Thursday, January 25, 2007

Host Intrusion Prevention versus Host Anti Virus - Now is the time for change

Host anti virus is a traditional security mitigation software used by millions of computer users across the globe. Anti Virus does a great job of stopping known security exploits through the use of signature type definition files. Unfortunately for the general computer user, the word “known” is the key to this conversation. This means that Anti Virus is only as good as attacks that you already know about. If you use Anti Virus, you are still highly susceptible to a new computer attacks.

Contrast that with Hosts Intrusion Prevention (HIPS). HIPS looks at the behavior of hosts and decides if that behavior could be consistent with the action of malicious code. If the hips software besides that the behavior is suspicious, it will either stop the behavior or query you on whether you want to allow the behavior. Bottom line is that HIPS does not use signature definition files, it uses rule files that don't require updates and will stop viruses and worms whether they are known or not. My experience with hips software is that it is 100% reliable.

The downside of Host Intrusion Prevention software is that the versions that are available are targeted for larger customers with a professional security team that can manage and analyze events seen win rules trigger. Generally it's too complex to be managed by the average end user.

This article is little more than a call to action for security developers. Security engineers readily accept that HIPS software is superior to Anti Virus, now is the time to commercialize the software. Take the complexity out of the existing hips software, and tone it down so that the average home user can use it, and be protected at all times as opposed to the current scenario experience while using antivirus. This isn't that huge of a task. Shoot for the low hanging fruit, and only deploy rules such as, stopping code that is executed after a buffer overflow, stopping code that is being run for the first time, stop browsers from acting as servers, stop the average computer from opening any listening port, stop traffic related to port scans. These are just ideas I'm sure there's more. If you do happen to read this article, please encourage your local hips vendor to commercialize their product, maybe even encourage them to market it to huge service providers such as Comcast, and AOL.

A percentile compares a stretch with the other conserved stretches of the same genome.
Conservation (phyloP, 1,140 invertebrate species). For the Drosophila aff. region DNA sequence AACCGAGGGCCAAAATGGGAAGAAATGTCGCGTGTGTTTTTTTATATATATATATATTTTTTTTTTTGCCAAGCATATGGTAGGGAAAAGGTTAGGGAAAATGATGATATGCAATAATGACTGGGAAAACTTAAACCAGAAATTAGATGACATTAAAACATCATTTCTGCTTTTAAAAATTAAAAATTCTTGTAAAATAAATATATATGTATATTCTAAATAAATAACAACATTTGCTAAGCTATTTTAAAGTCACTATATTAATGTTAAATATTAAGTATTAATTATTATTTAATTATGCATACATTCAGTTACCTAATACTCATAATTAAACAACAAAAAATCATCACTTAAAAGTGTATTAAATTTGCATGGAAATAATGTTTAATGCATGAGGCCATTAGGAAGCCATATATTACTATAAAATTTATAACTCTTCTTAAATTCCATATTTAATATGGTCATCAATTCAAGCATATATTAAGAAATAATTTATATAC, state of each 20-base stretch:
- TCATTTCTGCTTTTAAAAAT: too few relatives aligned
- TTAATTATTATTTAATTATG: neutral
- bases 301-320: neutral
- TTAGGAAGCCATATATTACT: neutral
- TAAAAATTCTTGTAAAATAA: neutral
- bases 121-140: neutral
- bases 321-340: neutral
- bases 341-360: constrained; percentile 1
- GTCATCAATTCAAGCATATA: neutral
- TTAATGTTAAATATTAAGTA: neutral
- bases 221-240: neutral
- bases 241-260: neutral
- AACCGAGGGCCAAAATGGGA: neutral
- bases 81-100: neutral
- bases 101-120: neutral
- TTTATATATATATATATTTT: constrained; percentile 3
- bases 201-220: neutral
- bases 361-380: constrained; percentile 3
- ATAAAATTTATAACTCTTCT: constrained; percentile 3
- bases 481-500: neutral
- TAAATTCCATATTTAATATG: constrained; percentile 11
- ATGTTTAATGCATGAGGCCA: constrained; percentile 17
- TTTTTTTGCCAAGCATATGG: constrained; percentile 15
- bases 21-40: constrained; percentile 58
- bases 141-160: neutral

Anonymous said...

Greg -- appreciate the comments re: AV v. HIPS wrt the fact that AV can only act on what it knows about. And HIPs only looks at curious behaviors, not unauthorized, but legit commercial software, at the end point. Give that, have you looked at nad have thoughts about application control as a better way to secure the endpoint?

Greg Abelar said...

I was an advocate for application contol for a long time. But it was explained to me that this would have to be enforced at either the operating system or at the application level. OS vendor run the risk of breaking some applications if they put in controls at the kernel and the expense of building full AC into applications isn't one that app vendors are willing to incurr.

I'm glad to see that you are asking these questions and raising awareness. If I haven't answered this question completely or pehaps misunderstood, please reply again because as a security engineer and a concerned web citizen I don't don't want t overlook possible solutions.

Very Sincerely - Greg

With Great Power Comes Great Responsibility....raise the bar

With Great Power Comes Great Responsibility....raise the bar
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